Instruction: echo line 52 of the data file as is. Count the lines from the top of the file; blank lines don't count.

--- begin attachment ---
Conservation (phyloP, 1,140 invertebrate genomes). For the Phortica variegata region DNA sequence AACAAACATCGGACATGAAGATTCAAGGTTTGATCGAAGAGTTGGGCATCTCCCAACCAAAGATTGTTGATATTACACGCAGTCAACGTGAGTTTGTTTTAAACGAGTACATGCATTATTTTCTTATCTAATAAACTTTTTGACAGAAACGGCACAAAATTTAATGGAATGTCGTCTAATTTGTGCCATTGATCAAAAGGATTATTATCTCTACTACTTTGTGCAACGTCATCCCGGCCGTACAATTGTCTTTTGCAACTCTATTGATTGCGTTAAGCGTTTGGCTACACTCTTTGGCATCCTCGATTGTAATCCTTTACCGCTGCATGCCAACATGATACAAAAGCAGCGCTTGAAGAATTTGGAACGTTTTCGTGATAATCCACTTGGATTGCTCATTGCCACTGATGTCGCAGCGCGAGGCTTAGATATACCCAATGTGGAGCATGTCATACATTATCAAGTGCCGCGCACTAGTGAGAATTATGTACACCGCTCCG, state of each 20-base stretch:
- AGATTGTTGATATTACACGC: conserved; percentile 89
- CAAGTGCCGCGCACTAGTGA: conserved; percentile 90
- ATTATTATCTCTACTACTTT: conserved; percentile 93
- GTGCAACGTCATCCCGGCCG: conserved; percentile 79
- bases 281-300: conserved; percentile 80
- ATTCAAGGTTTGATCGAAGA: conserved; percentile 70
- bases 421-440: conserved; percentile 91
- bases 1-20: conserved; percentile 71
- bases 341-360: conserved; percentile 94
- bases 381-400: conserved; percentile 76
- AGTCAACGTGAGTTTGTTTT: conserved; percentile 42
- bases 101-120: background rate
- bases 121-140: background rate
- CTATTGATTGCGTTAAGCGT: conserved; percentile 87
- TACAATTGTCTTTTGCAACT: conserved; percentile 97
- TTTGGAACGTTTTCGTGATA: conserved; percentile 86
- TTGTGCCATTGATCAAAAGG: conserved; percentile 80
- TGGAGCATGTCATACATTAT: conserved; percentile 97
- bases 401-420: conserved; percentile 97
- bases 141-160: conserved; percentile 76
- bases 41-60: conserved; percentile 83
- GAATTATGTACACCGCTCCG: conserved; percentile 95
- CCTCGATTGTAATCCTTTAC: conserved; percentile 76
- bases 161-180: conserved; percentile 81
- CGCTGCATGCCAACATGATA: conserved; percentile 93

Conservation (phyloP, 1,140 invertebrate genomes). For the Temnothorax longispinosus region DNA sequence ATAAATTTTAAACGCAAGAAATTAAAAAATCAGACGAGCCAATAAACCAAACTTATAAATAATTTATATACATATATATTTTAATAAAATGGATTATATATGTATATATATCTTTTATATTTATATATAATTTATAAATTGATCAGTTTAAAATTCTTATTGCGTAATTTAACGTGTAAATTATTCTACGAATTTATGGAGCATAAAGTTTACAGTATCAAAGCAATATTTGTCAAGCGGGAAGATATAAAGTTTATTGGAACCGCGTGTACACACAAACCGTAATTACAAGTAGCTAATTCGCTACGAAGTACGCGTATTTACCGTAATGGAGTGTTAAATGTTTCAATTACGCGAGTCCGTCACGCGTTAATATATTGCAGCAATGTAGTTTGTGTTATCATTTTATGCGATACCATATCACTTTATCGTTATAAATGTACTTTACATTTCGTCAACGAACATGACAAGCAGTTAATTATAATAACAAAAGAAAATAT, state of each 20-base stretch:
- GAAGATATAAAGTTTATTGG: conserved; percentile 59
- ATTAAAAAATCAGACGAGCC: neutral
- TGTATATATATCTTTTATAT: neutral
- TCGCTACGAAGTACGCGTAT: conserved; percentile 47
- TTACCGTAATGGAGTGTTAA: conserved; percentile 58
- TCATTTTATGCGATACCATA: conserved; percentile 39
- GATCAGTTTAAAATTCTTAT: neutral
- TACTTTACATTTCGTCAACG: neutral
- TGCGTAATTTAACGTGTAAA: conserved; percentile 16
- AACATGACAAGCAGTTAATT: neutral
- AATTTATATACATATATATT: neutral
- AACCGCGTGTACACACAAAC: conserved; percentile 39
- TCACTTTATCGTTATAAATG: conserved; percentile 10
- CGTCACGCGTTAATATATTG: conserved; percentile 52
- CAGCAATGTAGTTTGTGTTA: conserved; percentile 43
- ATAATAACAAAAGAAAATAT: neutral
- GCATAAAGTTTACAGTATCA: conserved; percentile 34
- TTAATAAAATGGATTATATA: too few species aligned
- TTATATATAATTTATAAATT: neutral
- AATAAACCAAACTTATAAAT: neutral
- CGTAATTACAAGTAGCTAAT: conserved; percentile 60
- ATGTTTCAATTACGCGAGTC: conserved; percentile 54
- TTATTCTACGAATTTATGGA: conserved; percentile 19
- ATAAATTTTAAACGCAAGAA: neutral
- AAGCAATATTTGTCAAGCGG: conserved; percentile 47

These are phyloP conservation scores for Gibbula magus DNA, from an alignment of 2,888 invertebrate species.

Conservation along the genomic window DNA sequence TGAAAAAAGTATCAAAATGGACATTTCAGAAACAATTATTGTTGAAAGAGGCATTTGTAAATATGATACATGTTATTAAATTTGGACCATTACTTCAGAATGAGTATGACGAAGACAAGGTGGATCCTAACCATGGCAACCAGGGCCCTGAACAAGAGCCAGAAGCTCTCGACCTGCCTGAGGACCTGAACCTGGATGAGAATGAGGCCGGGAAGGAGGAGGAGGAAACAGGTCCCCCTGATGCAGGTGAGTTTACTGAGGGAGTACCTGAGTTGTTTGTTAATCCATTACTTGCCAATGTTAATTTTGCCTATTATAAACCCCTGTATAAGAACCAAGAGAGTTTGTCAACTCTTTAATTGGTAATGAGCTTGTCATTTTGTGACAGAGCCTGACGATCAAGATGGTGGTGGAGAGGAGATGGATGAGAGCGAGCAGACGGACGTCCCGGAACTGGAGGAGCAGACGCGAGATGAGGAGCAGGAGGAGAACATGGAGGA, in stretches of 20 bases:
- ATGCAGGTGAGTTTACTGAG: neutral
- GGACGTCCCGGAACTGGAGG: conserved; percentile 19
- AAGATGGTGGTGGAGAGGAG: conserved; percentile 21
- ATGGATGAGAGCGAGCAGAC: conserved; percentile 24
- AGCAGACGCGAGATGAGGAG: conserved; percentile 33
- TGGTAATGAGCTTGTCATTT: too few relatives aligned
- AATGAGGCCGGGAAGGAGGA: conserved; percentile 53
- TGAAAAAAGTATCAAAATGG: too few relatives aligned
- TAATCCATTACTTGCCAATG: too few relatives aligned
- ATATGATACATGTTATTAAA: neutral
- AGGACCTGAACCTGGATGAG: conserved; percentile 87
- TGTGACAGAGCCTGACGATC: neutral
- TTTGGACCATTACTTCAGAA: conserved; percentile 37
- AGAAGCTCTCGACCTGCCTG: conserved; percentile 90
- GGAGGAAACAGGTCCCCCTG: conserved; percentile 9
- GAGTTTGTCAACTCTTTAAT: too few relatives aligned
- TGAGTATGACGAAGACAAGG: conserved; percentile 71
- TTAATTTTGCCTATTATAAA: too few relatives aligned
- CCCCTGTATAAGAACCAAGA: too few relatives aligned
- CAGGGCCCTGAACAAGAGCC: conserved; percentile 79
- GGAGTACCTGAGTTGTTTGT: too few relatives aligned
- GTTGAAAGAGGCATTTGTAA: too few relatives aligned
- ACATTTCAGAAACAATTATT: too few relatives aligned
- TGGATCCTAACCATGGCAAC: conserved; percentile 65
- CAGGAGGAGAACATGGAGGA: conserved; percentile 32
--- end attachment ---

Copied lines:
- AAGCAATATTTGTCAAGCGG: conserved; percentile 47